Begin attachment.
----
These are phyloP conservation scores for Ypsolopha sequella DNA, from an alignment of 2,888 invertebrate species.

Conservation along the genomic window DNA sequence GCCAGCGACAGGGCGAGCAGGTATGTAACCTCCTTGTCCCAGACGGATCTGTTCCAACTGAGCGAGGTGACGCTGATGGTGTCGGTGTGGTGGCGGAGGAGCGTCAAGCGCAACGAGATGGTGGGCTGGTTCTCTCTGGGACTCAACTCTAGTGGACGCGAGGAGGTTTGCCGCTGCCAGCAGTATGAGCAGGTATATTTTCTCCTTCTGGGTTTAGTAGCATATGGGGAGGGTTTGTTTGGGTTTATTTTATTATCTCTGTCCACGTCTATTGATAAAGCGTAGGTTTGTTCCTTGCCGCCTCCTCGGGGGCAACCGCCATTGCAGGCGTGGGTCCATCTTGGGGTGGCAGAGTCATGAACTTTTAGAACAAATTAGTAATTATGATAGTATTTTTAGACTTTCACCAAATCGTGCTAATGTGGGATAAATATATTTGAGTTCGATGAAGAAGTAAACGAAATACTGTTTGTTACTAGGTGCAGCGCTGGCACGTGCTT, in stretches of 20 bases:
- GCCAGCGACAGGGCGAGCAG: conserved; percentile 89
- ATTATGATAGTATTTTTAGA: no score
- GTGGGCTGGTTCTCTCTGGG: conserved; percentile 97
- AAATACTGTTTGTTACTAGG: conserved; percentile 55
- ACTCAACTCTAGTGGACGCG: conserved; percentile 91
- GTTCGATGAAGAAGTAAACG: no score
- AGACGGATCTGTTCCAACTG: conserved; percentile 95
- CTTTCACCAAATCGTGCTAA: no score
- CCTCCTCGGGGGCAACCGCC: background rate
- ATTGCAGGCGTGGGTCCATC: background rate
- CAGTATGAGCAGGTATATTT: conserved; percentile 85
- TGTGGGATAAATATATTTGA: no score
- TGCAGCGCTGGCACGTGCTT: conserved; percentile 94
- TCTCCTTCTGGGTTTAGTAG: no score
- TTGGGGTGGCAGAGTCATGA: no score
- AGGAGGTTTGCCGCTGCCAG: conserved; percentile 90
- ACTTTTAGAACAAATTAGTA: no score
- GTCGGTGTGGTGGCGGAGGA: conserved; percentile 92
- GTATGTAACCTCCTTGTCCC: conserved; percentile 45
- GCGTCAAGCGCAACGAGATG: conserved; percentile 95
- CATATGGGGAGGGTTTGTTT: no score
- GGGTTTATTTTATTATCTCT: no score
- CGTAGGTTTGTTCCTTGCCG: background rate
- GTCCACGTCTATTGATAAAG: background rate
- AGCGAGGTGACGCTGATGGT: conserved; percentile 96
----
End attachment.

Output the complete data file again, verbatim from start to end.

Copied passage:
These are phyloP conservation scores for Ypsolopha sequella DNA, from an alignment of 2,888 invertebrate species.

Conservation along the genomic window DNA sequence GCCAGCGACAGGGCGAGCAGGTATGTAACCTCCTTGTCCCAGACGGATCTGTTCCAACTGAGCGAGGTGACGCTGATGGTGTCGGTGTGGTGGCGGAGGAGCGTCAAGCGCAACGAGATGGTGGGCTGGTTCTCTCTGGGACTCAACTCTAGTGGACGCGAGGAGGTTTGCCGCTGCCAGCAGTATGAGCAGGTATATTTTCTCCTTCTGGGTTTAGTAGCATATGGGGAGGGTTTGTTTGGGTTTATTTTATTATCTCTGTCCACGTCTATTGATAAAGCGTAGGTTTGTTCCTTGCCGCCTCCTCGGGGGCAACCGCCATTGCAGGCGTGGGTCCATCTTGGGGTGGCAGAGTCATGAACTTTTAGAACAAATTAGTAATTATGATAGTATTTTTAGACTTTCACCAAATCGTGCTAATGTGGGATAAATATATTTGAGTTCGATGAAGAAGTAAACGAAATACTGTTTGTTACTAGGTGCAGCGCTGGCACGTGCTT, in stretches of 20 bases:
- GCCAGCGACAGGGCGAGCAG: conserved; percentile 89
- ATTATGATAGTATTTTTAGA: no score
- GTGGGCTGGTTCTCTCTGGG: conserved; percentile 97
- AAATACTGTTTGTTACTAGG: conserved; percentile 55
- ACTCAACTCTAGTGGACGCG: conserved; percentile 91
- GTTCGATGAAGAAGTAAACG: no score
- AGACGGATCTGTTCCAACTG: conserved; percentile 95
- CTTTCACCAAATCGTGCTAA: no score
- CCTCCTCGGGGGCAACCGCC: background rate
- ATTGCAGGCGTGGGTCCATC: background rate
- CAGTATGAGCAGGTATATTT: conserved; percentile 85
- TGTGGGATAAATATATTTGA: no score
- TGCAGCGCTGGCACGTGCTT: conserved; percentile 94
- TCTCCTTCTGGGTTTAGTAG: no score
- TTGGGGTGGCAGAGTCATGA: no score
- AGGAGGTTTGCCGCTGCCAG: conserved; percentile 90
- ACTTTTAGAACAAATTAGTA: no score
- GTCGGTGTGGTGGCGGAGGA: conserved; percentile 92
- GTATGTAACCTCCTTGTCCC: conserved; percentile 45
- GCGTCAAGCGCAACGAGATG: conserved; percentile 95
- CATATGGGGAGGGTTTGTTT: no score
- GGGTTTATTTTATTATCTCT: no score
- CGTAGGTTTGTTCCTTGCCG: background rate
- GTCCACGTCTATTGATAAAG: background rate
- AGCGAGGTGACGCTGATGGT: conserved; percentile 96